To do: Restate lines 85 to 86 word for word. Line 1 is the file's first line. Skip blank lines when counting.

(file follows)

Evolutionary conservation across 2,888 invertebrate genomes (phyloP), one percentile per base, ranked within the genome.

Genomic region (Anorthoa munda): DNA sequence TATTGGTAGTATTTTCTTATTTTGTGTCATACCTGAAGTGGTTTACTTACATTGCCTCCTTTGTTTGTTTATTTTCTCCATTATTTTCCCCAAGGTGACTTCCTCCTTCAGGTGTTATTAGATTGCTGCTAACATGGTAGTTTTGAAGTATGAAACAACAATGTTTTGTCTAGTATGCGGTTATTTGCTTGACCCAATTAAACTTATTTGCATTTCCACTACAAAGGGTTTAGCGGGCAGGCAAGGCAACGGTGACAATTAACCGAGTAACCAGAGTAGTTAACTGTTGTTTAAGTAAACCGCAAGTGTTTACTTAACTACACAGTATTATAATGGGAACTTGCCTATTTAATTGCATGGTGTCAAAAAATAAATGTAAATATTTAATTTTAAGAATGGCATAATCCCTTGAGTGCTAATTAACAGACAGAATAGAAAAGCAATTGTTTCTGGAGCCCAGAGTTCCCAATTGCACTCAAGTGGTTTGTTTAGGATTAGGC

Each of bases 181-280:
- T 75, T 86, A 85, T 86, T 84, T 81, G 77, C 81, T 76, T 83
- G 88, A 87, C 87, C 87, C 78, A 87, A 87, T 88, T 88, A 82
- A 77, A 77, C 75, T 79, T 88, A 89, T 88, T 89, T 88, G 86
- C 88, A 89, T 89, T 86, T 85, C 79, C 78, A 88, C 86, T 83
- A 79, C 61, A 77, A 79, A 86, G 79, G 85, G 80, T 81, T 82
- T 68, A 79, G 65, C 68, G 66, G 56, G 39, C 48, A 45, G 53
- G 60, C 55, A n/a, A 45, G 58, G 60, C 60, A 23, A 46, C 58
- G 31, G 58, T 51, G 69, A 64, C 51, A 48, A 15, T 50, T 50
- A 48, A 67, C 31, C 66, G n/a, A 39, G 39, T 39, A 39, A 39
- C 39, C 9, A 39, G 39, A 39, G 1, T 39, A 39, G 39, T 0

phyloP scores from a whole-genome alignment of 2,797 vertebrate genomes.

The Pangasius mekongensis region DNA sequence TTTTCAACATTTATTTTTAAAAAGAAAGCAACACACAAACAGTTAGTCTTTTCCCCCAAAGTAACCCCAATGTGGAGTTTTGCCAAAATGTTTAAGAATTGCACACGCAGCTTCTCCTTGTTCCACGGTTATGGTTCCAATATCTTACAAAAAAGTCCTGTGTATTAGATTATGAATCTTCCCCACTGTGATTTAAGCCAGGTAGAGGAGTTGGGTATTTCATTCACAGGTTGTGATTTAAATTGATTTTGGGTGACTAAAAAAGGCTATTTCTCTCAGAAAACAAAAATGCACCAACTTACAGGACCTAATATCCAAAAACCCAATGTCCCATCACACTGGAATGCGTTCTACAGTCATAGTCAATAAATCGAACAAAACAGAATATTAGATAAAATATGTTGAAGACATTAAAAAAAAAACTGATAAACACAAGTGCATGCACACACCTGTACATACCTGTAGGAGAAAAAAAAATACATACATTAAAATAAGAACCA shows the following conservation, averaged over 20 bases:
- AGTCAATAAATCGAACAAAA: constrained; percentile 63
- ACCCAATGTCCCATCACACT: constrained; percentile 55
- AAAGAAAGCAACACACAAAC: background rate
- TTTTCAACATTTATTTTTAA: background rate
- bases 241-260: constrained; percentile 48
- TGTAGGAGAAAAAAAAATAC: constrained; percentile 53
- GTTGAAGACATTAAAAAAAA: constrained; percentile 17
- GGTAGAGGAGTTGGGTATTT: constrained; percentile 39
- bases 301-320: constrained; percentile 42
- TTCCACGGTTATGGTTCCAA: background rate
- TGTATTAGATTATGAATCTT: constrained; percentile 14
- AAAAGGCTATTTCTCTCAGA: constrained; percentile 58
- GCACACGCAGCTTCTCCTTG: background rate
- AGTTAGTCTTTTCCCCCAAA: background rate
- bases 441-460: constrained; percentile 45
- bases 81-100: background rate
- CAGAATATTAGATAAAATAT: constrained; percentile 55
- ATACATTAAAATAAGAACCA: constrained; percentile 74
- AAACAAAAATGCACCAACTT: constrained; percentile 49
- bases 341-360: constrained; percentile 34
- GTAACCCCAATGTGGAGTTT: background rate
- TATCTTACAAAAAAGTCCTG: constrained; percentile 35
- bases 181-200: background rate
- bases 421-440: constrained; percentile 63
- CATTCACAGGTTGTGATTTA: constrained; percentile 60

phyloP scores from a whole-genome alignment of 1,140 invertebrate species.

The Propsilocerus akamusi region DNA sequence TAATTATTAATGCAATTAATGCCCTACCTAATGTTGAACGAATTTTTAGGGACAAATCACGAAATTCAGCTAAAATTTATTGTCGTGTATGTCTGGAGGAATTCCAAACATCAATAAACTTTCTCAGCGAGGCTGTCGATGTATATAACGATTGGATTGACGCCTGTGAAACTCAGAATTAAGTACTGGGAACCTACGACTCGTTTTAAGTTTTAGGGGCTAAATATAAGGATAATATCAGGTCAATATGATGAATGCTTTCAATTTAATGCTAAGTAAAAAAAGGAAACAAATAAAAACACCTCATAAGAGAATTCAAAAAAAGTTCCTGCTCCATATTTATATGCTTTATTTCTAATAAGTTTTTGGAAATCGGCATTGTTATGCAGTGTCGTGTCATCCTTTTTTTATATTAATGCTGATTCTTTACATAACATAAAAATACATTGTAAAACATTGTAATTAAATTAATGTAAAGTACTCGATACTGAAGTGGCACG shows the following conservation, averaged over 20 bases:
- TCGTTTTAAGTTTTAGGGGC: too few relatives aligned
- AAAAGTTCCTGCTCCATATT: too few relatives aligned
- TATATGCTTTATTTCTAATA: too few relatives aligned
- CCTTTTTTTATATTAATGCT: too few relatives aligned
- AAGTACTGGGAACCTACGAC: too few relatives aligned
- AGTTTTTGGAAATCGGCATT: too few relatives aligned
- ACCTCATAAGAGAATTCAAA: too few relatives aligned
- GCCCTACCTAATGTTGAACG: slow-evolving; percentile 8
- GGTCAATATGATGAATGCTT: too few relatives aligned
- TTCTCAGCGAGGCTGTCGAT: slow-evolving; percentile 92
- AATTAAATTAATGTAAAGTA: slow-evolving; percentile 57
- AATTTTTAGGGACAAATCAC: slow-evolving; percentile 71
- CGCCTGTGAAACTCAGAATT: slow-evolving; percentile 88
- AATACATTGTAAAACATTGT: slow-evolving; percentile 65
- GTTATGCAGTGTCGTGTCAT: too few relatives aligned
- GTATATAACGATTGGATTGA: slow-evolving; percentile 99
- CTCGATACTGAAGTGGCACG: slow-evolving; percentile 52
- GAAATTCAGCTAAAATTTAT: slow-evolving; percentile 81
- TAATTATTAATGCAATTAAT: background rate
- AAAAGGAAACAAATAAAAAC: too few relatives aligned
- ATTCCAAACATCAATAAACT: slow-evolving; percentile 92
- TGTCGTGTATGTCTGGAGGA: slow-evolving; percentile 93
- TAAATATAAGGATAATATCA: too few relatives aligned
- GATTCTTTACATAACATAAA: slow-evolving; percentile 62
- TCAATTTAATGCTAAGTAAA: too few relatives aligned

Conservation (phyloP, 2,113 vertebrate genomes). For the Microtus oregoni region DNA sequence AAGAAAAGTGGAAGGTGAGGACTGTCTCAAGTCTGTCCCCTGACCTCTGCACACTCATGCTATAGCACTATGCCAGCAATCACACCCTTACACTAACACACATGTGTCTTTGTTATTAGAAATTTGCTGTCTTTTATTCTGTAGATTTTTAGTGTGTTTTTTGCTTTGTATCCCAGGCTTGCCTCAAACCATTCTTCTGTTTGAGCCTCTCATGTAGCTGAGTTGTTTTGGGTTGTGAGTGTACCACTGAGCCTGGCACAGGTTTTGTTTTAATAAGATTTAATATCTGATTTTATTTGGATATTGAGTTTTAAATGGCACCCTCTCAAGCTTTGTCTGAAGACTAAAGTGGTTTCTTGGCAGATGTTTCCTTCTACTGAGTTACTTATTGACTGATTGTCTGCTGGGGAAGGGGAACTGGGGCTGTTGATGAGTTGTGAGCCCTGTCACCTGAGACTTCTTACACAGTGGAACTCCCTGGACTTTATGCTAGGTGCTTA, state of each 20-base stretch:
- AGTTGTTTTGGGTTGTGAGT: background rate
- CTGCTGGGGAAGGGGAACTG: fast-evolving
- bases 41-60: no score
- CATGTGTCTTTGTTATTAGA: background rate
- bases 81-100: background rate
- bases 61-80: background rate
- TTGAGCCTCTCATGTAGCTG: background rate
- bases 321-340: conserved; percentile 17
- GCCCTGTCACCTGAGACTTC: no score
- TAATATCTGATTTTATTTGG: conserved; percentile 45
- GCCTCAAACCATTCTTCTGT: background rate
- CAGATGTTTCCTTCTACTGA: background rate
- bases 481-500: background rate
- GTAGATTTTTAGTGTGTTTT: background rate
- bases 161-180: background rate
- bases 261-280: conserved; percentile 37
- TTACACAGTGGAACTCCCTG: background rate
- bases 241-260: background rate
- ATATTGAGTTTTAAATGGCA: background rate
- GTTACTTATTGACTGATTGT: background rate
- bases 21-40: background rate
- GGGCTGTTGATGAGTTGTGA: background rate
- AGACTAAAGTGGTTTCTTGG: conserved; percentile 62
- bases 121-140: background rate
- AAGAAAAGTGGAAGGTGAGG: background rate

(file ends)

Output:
- TTACACAGTGGAACTCCCTG: background rate
- bases 241-260: background rate